Tuesday, April 13, 2010

the dollar store

Ever since my dad discovered the Dollar Store, things have changed at the homestead, and not always for the better.

Visiting over the holidays means dedicated kitchen duty; they’re springing for the food and booze, so I’m more than willing to stack the dishwasher and scrub the pots and pans. But it’s hard to clean anything when the sponges fall apart, the dishwashing liquid makes your hands peel and the towels are made of thinly woven polyester.

And the Dollar Store has found its way into more than just my parent’s kitchen. It’s permeated throughout the house; infiltrated their lives and the effects have been felt far and wide, by everyone visiting their home. Screwdrivers that snap when you use them, suntan lotion that leaves you red-faced and worst of all, horrible $1 CDs that showcase the worst of the worst of elevator music from the early 60’s (think Lawrence Welk on an off day).

But this isn’t some new sense of frugality, only recently discovered. Throughout the years my parents have done a number of things to save money. One year, my father cancelled the cable for the summer.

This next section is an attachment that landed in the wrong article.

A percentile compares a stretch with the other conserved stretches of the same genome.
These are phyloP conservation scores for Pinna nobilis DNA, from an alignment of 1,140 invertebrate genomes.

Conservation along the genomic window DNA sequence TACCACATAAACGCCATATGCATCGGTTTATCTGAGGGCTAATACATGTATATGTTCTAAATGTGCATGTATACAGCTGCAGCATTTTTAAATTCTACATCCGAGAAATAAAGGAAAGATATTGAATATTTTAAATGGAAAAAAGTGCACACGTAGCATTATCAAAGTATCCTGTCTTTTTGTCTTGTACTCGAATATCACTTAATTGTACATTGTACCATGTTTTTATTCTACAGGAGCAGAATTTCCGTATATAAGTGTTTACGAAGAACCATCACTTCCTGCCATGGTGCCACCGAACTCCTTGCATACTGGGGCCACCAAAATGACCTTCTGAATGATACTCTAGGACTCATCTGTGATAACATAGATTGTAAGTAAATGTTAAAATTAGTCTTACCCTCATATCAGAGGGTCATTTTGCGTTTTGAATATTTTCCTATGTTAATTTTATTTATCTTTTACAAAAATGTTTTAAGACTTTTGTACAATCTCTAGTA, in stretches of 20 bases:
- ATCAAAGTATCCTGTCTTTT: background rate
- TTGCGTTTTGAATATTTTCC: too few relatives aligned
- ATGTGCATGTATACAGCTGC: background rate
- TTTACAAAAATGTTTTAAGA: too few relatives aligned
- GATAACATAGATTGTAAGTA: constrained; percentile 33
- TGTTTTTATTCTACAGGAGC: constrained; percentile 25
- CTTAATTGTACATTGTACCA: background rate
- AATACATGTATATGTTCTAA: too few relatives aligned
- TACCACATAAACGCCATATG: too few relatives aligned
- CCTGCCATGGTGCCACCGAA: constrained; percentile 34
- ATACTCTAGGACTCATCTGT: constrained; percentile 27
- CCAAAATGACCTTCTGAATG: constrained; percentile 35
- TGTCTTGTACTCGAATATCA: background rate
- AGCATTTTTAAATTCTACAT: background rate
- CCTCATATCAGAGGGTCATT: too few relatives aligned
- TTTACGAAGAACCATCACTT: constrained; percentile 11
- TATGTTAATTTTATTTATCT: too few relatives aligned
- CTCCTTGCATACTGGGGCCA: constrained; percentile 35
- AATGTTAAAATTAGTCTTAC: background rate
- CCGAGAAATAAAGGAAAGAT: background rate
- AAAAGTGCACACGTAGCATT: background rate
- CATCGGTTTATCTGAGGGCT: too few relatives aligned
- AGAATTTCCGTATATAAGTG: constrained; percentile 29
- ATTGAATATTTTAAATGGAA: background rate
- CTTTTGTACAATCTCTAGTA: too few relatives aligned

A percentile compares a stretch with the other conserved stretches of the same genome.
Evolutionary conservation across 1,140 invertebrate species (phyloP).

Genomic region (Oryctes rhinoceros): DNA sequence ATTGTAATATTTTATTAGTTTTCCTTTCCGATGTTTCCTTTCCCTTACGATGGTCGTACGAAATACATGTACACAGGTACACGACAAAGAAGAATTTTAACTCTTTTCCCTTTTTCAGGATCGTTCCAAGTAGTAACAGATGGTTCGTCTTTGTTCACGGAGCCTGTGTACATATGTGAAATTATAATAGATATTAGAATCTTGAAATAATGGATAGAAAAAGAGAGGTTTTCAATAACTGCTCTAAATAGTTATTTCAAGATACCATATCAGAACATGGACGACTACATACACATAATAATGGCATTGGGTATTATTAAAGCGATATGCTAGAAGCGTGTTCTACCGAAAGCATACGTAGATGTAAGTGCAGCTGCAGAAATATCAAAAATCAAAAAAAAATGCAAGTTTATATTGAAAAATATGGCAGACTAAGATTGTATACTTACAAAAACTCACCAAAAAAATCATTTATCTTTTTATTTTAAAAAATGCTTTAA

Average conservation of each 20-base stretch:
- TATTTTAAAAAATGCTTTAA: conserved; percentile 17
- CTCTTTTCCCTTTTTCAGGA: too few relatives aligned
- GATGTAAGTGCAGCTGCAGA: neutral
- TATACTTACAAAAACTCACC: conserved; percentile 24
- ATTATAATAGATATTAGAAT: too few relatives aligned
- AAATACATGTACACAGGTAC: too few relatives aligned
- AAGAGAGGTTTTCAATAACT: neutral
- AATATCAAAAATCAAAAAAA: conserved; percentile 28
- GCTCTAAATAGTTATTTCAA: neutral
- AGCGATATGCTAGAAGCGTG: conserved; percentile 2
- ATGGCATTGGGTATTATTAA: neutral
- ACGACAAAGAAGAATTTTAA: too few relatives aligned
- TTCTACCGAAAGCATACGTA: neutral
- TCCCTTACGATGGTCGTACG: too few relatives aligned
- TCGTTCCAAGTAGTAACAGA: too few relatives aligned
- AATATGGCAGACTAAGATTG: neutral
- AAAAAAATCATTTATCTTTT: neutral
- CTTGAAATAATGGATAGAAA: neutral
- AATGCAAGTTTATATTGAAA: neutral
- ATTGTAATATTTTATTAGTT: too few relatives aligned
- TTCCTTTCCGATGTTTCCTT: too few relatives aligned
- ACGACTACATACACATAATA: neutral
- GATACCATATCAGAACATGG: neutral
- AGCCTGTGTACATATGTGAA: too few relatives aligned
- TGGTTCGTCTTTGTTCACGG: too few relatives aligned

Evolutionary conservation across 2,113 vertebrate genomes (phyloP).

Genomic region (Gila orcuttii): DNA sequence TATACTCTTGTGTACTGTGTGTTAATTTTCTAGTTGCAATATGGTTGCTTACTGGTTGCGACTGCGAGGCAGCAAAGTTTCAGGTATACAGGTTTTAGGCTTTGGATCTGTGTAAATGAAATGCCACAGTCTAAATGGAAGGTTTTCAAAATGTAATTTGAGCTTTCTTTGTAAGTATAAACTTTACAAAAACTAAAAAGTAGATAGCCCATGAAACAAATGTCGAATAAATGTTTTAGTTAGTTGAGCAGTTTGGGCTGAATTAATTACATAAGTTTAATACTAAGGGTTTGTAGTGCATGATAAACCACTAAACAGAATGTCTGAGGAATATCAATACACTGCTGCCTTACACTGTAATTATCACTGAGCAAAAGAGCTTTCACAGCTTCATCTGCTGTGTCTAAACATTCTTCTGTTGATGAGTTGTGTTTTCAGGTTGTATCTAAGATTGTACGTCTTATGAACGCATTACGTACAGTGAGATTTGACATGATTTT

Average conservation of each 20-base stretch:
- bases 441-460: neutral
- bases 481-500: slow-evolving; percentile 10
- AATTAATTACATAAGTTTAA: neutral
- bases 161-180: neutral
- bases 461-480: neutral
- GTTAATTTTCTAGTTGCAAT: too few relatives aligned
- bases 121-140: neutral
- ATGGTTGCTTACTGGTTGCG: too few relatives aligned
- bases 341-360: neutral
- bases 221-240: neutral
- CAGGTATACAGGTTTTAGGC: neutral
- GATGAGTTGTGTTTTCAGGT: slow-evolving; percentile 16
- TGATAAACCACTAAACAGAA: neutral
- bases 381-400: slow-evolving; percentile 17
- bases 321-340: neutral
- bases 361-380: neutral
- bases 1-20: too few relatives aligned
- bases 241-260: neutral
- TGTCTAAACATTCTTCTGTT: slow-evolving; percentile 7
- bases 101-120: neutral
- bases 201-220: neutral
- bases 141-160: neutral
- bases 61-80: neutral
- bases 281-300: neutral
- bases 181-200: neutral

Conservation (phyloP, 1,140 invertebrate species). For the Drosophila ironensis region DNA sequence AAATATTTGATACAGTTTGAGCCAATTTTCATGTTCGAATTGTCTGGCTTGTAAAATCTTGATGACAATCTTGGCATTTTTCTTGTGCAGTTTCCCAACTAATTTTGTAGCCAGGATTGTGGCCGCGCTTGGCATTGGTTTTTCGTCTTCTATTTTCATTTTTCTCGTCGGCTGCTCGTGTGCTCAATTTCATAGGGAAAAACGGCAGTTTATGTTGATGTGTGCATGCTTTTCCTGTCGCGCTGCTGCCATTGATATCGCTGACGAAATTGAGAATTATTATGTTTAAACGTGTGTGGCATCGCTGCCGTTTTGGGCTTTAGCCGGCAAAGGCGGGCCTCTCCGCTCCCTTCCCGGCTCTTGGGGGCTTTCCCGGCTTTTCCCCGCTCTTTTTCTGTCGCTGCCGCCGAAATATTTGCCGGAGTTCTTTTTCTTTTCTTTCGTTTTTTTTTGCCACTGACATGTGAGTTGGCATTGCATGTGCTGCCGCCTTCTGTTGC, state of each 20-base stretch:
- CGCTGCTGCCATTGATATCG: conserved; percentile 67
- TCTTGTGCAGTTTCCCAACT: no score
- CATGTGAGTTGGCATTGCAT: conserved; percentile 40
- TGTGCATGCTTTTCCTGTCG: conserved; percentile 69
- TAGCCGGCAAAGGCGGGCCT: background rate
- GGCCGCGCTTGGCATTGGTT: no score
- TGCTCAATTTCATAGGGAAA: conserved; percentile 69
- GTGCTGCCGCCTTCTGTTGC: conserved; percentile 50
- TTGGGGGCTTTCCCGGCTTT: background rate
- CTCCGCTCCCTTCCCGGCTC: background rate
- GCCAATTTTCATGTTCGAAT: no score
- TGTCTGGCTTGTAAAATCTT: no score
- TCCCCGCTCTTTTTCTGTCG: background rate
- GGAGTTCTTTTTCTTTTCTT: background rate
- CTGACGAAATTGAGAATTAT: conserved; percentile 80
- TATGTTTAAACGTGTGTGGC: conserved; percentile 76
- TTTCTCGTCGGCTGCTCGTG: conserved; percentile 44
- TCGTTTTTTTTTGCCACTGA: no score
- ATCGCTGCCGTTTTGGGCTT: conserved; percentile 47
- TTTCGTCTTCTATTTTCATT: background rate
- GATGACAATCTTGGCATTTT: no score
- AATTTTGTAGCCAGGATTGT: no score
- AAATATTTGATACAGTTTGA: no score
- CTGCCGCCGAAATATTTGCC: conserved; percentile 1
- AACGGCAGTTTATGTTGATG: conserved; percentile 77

“Dad, don’t you have to pay to have to install it again later in the year?”

“Yes. But I still saved fifty dollars!”

Keep in mind, my folks live at the beach. On the beach. One might bring up the point that there are other things that they could do to save fifty bucks over the course of a summer. But one might not be invited back for the next holiday, so one stays mum about the whole thing.

And I have to admit, if only to myself, that there are other reasons, beyond stale salami and no-name Fritos, why I hate the Dollar Store. It’s coming to grips with the fact that my mother, who would never set foot in a place with “EVERYTHING IS .99!” signs screeching from the plate glass windows, doesn’t really have a say in the matter. Hasn’t been able to do the shopping for years.

It’s being honest with myself about the one thing I refuse to accept or acknowledge.

So rather than facing up to the facts, I choose instead to indulge my father and razz him mercilessly about the stacks of books of games where the crossword puzzles don’t have enough spaces for the words and the root beer tastes like fizzy chalk, while my mom giggles and nods in agreement.

It’s just easier that way.